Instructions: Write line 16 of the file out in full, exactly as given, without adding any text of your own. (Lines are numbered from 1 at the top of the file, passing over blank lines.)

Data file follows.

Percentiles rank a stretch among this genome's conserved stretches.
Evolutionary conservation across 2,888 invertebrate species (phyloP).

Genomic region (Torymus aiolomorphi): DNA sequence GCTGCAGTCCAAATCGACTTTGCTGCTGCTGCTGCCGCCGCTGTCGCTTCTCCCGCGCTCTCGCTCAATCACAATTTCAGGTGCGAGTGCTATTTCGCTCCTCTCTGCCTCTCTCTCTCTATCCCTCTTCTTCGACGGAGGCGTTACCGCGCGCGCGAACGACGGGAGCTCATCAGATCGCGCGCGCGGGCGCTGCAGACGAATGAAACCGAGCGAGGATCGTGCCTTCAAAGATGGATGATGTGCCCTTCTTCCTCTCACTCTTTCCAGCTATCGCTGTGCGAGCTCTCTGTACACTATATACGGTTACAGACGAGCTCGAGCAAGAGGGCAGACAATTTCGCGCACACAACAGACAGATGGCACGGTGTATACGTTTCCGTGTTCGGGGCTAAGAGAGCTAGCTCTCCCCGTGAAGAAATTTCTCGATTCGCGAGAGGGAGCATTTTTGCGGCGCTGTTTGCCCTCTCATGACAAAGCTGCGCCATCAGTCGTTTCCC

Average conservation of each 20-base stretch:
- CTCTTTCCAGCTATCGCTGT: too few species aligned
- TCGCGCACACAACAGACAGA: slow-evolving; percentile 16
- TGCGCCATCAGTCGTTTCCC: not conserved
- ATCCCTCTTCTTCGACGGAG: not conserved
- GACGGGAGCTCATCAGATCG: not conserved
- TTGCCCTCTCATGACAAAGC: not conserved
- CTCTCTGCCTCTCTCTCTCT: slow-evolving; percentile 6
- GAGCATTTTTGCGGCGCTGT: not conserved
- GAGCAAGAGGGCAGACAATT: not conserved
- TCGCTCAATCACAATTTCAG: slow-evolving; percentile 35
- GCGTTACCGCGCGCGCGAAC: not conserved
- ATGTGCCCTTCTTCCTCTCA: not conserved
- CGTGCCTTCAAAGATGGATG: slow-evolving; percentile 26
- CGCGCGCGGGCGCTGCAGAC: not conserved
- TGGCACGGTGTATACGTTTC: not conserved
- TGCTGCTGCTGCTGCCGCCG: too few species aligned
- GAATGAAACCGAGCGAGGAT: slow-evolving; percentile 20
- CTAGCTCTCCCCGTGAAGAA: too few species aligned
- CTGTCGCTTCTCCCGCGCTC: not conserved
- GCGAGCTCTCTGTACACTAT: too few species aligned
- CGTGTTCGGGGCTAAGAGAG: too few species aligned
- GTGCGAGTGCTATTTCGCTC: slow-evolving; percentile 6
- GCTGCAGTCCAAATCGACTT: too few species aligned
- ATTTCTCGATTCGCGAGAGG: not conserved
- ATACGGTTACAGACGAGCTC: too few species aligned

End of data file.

- ATGTGCCCTTCTTCCTCTCA: not conserved